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22527 No. 22527 hide watch expand quickreply [Reply] [Edit]
Do you think you might be cursed in some form or another? If so, in what way?
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>> No. 26939 [Edit]
tattoo the curse in the flesh and make your body strong
>> No. 26962 [Edit]
I'm pretty sure my creativity is getting tapped into by some supernatural entity and used to provide inspiration for artists/authors/musicians/etc that have actual followings (and by extension, the time and money to finish their creations). Every time I get an idea for a story or a character or a song and it feels like something worth fleshing out, something always comes out that's just like my idea. Even though I don't tell anyone about it. So now I can't even publish the cool thing I dumped so much time into because it'll look like a ripoff.

In that same vein, I've learned not to get my hopes up for anything because I'll always be shot down. Any time I see an opening to improve some aspect of my life and I take advantage of it, pow. Beaten down, again and again, until the opportunity closes. It's like teasing a dog with a toy and every time they jump up to get it, you yank it out of their reach right before they can grab it, no matter how high they jump. Only I'm the dog.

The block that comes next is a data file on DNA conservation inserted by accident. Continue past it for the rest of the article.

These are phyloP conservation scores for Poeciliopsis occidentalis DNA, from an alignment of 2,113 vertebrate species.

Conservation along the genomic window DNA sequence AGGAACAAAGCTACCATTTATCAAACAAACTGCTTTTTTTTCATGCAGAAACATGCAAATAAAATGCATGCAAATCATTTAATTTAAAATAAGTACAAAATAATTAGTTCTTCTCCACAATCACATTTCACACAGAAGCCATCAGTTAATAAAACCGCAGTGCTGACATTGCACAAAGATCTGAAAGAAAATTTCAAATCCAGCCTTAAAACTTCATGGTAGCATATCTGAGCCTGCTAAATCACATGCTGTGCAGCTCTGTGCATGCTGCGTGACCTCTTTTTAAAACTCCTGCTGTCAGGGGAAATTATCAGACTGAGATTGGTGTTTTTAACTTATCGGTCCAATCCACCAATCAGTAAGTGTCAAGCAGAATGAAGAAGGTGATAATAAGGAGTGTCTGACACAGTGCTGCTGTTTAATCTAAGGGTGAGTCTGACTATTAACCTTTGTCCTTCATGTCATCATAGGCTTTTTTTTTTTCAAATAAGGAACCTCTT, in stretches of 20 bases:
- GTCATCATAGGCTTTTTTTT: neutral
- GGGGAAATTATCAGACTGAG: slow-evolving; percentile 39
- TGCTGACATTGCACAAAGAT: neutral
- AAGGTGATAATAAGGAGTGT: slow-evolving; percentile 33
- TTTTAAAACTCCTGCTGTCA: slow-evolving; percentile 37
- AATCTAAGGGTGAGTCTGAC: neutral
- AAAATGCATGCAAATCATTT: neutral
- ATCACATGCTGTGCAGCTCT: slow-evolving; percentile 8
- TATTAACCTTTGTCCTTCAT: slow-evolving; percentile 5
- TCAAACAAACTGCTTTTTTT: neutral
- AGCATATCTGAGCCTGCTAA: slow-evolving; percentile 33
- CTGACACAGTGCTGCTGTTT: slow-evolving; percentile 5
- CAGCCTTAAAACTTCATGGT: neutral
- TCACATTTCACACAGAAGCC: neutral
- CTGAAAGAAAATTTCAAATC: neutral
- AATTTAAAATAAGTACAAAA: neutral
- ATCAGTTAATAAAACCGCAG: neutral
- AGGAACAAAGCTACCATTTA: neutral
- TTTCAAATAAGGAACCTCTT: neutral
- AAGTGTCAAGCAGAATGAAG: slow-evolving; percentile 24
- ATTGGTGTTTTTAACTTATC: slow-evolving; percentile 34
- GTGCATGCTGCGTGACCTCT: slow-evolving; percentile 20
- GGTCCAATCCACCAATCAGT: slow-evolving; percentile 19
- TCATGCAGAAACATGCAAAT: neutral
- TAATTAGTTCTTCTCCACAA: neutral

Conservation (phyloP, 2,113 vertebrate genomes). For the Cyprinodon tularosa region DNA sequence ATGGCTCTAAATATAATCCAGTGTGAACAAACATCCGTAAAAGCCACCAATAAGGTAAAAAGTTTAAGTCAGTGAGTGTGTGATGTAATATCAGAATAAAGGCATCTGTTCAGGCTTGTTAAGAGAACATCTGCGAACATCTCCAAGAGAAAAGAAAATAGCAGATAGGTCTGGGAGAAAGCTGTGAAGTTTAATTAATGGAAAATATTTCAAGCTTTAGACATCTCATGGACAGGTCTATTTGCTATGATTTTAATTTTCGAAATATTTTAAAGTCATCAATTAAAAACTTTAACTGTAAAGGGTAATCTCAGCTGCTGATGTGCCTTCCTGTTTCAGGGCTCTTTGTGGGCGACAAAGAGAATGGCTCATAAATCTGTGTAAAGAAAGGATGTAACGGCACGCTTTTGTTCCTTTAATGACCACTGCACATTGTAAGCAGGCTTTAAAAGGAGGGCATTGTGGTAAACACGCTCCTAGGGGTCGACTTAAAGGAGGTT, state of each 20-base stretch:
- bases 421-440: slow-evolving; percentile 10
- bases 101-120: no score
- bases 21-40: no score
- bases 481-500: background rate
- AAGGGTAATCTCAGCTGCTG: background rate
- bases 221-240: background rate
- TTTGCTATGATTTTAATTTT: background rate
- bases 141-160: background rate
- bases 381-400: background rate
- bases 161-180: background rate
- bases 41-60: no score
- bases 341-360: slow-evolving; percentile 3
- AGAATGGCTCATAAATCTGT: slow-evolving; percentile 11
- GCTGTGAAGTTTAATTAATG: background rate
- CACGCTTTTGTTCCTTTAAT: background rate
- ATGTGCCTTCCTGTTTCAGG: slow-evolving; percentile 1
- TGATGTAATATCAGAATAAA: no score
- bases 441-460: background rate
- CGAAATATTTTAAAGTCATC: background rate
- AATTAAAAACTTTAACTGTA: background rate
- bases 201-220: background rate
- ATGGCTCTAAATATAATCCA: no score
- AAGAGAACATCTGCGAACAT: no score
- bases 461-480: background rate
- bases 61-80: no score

>> No. 26963 [Edit]
It doesn't matter if two things have the same premise. Just what does it better.
>> No. 27035 [Edit]
You may be right. I do make an attempt to keep myself stimulated, but nowhere near as much as I'd like. Days fly by like hours, the month is over before I even realize it, and it dawns on me that I only accomplished a fraction of the fun/interesting things I (vaguely) planned for. Wageslaving doesn't help, even though my job is theoretically supposed to be pretty stimulating too.
In any case, I am still not unconvinced that it is actually some sort of hell life loop. Maybe I'll catch on eventually.

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26730 No. 26730 hide watch expand quickreply [Reply] [Edit]